The McMahon Line boundary dispute is at the heart of relations between China and India. China has land and sea boundary issues with 14 neighbors, mostly for historical reasons. The Chinese have two major claims on what India deems its own territory. One claim, in the western sector, is on Aksai Chin in the northeastern section of Ladakh District in Jammu and Kashmir. The other claim is in the eastern sector over a region included in the British-designated North-East Frontier Agency, the disputed part of which India renamed Arunachal Pradesh and made a state. In the fight over these areas in 1962, the well-trained and well-armed troops of the Chinese People’s Liberation Army overpowered the ill-equipped Indian troops, who had not been properly acclimatized to fighting at high altitudes.
In the early 20th Century Britain sought to advance its line of control and establish buffer zones around its colony in South Asia. In 1913-1914 representatives of China, Tibet and Britain negotiated a treaty in India: the Simla Convention. Sir Henry McMahon, the foreign secretary of British India at the time, drew up the 550 mile (890 km) McMahon Line as the border between British India and Tibet during the Simla Conference. The so-called McMahon Line, drawn primarily on the highest watershed principle, demarcated what had previously been unclaimed or undefined borders between Britain and Tibet. The McMahon line moved British control substantially northwards. The Tibetan and British representatives at the conference agreed to the line, which ceded Tawang and other Tibetan areas to the imperial British Empire. However the Chinese representative refused to accept the line. Peking claimed territory in this far north down to the border of the plain of Assam.
The land is mostly mountainous with Himalayan ranges along the northern borders criss-crossed with mountain ranges running north-south. These divide the state into five river valleys: the Kameng, the Subansiri, the Siang, the Lohit and the Tirap. High mountains and dense forests have prevented intercommunication between tribes living in different river valleys. The geographical isolation thus imposed has led different tribes to elove their own dialects and grow with their distinct identities. Nature has endowed the Arunachal people with a deep sense of beauty which finds delightful expression in their songs, dances and crafts.
A slow forward move towards the McMahon Line was begun on the ground, to establish a new de facto boundary. The McMahon Line was then forgotten until about 1935 when the British government decided to publish the documents in the 1937 edition of Aitchison’s Collection of Treaties. The NEFA (North East Frontier Agency) was created in 1954. On 7 November 1959, Chou En-lai proposed that both sides should withdraw their troops twenty kilometres from the McMahon line. The issue was quiet during the decade of cordial Sino-Indian relations, but erupted again during the Sino-Indian War of 1962. During the 1962 war, the PRC captured most of the NEFA. However, China soon declared victory and voluntarily withdrew back to the McMahon Line.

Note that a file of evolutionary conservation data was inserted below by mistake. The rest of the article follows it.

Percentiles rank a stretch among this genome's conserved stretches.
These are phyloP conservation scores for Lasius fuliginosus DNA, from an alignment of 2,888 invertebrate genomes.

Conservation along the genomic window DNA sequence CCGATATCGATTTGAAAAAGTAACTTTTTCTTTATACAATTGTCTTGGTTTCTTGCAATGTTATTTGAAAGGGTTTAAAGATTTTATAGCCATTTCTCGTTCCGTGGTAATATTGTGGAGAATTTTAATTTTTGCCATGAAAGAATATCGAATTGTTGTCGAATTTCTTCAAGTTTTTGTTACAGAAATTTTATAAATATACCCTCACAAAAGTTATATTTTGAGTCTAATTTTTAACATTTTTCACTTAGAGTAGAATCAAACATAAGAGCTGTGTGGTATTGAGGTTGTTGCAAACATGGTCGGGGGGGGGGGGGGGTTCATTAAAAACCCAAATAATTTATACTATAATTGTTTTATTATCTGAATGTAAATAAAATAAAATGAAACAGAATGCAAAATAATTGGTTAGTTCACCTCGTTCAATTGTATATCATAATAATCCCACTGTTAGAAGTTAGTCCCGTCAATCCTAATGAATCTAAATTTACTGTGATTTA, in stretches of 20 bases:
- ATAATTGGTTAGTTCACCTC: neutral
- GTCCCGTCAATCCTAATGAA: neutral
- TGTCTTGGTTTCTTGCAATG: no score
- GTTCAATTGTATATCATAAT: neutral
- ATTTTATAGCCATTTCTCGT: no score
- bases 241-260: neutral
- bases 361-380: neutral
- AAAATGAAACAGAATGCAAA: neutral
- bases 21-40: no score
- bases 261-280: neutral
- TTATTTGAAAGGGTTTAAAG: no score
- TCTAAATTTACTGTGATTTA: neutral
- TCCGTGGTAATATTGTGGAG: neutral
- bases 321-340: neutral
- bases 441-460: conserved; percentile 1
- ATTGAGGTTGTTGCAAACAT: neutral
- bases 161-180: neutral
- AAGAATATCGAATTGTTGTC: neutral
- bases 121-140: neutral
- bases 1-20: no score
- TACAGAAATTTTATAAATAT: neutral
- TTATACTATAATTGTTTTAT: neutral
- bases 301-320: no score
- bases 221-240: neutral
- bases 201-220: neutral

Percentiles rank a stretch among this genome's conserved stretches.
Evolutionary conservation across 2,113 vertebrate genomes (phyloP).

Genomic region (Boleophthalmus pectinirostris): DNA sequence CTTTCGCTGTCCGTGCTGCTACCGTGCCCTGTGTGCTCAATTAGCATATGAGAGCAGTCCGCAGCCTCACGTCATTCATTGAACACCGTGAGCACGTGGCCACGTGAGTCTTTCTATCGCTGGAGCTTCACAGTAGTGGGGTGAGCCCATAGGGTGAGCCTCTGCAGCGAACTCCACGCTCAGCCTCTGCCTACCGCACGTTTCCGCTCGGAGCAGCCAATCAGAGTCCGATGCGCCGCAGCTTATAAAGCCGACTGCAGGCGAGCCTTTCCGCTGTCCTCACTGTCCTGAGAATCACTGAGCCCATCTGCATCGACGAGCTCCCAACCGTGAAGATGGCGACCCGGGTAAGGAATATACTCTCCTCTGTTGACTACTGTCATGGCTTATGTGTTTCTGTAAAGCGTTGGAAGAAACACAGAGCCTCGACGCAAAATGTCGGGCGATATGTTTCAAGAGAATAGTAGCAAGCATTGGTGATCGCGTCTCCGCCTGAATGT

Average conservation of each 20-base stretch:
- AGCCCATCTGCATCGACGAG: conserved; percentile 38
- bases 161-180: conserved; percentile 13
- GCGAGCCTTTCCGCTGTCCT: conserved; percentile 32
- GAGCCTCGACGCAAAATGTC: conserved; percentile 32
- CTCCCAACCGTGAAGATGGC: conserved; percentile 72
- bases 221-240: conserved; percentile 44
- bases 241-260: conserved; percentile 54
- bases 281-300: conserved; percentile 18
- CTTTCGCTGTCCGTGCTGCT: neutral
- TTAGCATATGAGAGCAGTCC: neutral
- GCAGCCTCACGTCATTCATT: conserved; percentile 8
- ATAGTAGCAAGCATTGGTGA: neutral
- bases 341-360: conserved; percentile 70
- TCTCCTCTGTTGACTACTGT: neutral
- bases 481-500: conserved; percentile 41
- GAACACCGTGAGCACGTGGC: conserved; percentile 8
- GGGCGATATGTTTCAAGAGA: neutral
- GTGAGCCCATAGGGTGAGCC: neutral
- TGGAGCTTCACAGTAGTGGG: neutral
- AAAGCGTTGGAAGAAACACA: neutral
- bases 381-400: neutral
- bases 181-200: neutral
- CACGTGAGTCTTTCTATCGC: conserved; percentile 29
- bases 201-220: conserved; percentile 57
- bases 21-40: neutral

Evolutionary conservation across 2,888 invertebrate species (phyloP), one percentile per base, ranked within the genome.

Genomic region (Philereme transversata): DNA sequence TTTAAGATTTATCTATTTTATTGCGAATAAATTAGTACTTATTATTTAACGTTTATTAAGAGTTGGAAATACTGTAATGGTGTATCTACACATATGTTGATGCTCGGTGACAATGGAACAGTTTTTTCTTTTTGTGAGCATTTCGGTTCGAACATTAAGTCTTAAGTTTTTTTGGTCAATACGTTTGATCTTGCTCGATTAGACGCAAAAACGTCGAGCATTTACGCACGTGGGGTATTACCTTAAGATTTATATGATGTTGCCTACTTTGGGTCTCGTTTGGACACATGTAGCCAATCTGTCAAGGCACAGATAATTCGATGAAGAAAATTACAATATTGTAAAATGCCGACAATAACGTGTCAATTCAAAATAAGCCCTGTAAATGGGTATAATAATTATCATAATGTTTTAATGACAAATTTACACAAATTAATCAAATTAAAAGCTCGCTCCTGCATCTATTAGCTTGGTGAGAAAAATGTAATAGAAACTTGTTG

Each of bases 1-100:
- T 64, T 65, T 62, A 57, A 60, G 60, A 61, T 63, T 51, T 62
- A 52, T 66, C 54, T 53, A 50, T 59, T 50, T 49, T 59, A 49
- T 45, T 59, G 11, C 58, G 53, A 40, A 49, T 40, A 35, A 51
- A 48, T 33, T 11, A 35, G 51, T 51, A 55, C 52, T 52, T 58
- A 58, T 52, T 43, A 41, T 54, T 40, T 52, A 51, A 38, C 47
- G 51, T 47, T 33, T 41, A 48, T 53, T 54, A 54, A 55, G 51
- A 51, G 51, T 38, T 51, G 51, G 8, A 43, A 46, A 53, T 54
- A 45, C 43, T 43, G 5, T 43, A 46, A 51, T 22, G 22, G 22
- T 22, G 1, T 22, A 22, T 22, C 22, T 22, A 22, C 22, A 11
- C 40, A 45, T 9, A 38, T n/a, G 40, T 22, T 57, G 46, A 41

China is in occupation of approximately 38,000 sq. kms of Indian territory in Jammu and Kashmir. In addition, under the so-called China-Pakistan “Boundary Agreement” of 1963, Pakistan ceded 5,180 sq. kms. of Indian territory in Pakistan Occupied Kashmir to China. China claims approximately 90,000 sq. kms. of Indian territory in Arunachal Pradesh and about 2000 sq. kms. in the Middle Sector of the India-China boundary. Beijing has stated that it does not recognise Arunachal Pradesh.
The border between China and India has never been officially delimited. China’s position on the eastern part of the border between the two countries is consistent. Not a single Chinese government recognizes the “illegal” McMahon Line. For China, the McMahon Line, stands as a symbol of imperialist aggression on the country. The so-called “Arunachal Pradesh” dispute is China’s most intractable border issue. Because the gap between the positions of China and India is wide, it is difficult for both nations to reach consensus. The area of this disputed region is three times that of Taiwan, six times that of Beijing and ten times that of the Malvenas islands, disputed by Britain and Argentina. It is flat and rich in water and forest resources.
Arunachal Pradesh is the only issue which has a potential for conflict between India and China. If ever, India and China go to war one day, it will be on this issue. India considers recurring Sino-Indian border clashes a potential threat to its security. Since the war, each side continued to improve its military and logistics capabilities in the disputed regions. China has continued its occupation of the Aksai Chin area, through which it built a strategic highway linking Xizang and Xinjiang autonomous regions. China had a vital military interest in maintaining control over this region, whereas India’s primary interest lay in Arunachal Pradesh, its state in the northeast bordering Xizang Autonomous Region.
Barring an armed clash at Nathu La in eastern Sikkim in 1967, the border between India and China (Tibet) – and specifically the ill-defined Line of Actual Control (LAC) in Ladakh/Aksai Chin and Arunachal Pradesh – had remained free of any major incidents through the 1970s and the early 1980s. While relations between the two countries remained cool,, official statements from Beijing and New Delhi professed a desire to solve the border tangle peacefully through mutual consultations. Beginning in December 1981, officials from both countries held yearly talks on the border issue.
With the improvement of logistics on the Indian side, the Indian Army sought to reinforce and strengthen forward areas in Arunachal Pradesh in the early 1980s. Patrols resumed in 1981 and by the summer of 1984 India had established an observation post on the bank of the Sumdorong Chu [referred to as Sangduoluo He in the Chinese media].
In July 1986 there were reports in the Indian media of Chinese incursions into the Sumdorong Chu [S-C] rivervalley in Arunachal Pradesh. By September-October, an brigade of the Indian Army 5 Mountain Division was airlifted to Zimithang, a helipad very close to the S-C valley. Referred to as Operation Falcon, this involved the occupation of ridges overlooking the S-C valley, including Langrola and the Hathung La ridge across the Namka Chu rivulet.
This was followed by reports of large-scale troop movements on both sides of the border in early 1987, and grave concerns about a possible military clash over the border. In February 1987, India established the so-called Arunachal Pradesh in its ["illegally occupied"] Chinese-claimed territories south of the McMahon Line. The Chinese side made solemn statements on many occasions that China never recognizes the “illegal” McMahon Line and the “so-called” Arunachal Pradesh. After these events, and India’s conversion of Arunachal Pradesh from union territory to state, tensions between China and India escalated. Both sides moved to reinforce their capabilities in the area, but neither ruled out further negotiations of their dispute.